Read More:

For More Information on the Book Club:

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About Sarah Reinhard

Sarah Reinhard continues to delight ”and be challenged by” her vocations of Catholic wife and mother. She's online at and is the author of a number of books for families.

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  • E.M.

    Sarah, this will be my first book club. I actually received this book for free from a mom’s Rosary group. Like you, it was not my top picks for the next book to read. However, I’m looking forward to being able to participate in the group, and bonus that the book sounds like a treasure I almost passed over! Have a great week and may God continue to bless you abundantly.

    • It is a great book, E.M., and I’m glad to have you along! 🙂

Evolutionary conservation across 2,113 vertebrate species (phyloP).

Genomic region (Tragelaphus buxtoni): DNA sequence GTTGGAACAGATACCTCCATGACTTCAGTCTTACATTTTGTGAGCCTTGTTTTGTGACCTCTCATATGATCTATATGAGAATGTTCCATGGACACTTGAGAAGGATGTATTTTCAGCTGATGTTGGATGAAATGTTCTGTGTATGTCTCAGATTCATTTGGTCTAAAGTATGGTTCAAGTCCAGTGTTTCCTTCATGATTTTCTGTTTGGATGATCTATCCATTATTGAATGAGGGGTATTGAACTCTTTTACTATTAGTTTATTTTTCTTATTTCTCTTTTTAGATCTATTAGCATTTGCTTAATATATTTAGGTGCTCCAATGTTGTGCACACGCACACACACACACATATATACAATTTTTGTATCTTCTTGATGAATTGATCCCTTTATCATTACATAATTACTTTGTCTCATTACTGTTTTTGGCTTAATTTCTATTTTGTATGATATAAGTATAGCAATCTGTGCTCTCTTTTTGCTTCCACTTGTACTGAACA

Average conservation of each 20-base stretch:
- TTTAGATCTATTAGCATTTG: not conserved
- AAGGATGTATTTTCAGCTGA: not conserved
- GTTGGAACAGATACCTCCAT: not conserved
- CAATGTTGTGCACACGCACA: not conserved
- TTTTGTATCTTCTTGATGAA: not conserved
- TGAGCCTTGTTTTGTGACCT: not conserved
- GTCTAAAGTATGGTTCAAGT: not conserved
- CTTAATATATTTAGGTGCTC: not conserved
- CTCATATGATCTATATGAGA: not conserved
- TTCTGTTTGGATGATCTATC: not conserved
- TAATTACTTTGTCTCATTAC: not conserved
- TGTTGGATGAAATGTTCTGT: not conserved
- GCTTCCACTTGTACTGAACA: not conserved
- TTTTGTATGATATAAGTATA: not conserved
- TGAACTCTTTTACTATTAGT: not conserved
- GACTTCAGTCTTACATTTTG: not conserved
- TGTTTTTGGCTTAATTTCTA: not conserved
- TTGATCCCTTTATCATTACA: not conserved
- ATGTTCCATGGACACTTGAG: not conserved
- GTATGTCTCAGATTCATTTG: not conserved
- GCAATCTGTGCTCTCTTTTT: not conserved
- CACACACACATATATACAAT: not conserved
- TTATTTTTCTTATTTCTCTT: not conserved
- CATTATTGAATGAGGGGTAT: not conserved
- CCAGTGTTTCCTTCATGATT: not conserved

• CLudwick

    This book has been sitting on my shelf for a while. I have received emails from Dynamic Catholic with quotes from it. Why have I not actually picked it up to read? The book club will get me to do just that. I am anxious to hear your insights as we go through it. God bless.

  • disqus_V4zyjPJpFU

    Ironically, I picked this book up last night and read Christopher West’s chapter on the story of Jesus and the woman at the well, and learned so so much about the layers of teachings in that story, and how our thirst for pleasure/sin is a misplaced thirst. Wonderful! I wasn’t running to this book, which I’ve had for a while, because the topic of Mercy seemed too simple to hold my interest through a book. I was wrong.

  • Angie Winston

    I just ordered the book and am excited to get started. Thanks!

  • Janet

    I downloaded it to my Kindle just now. Going to begin reading the Prelude tonight. Joining from Southern California.

  • Debbie Workman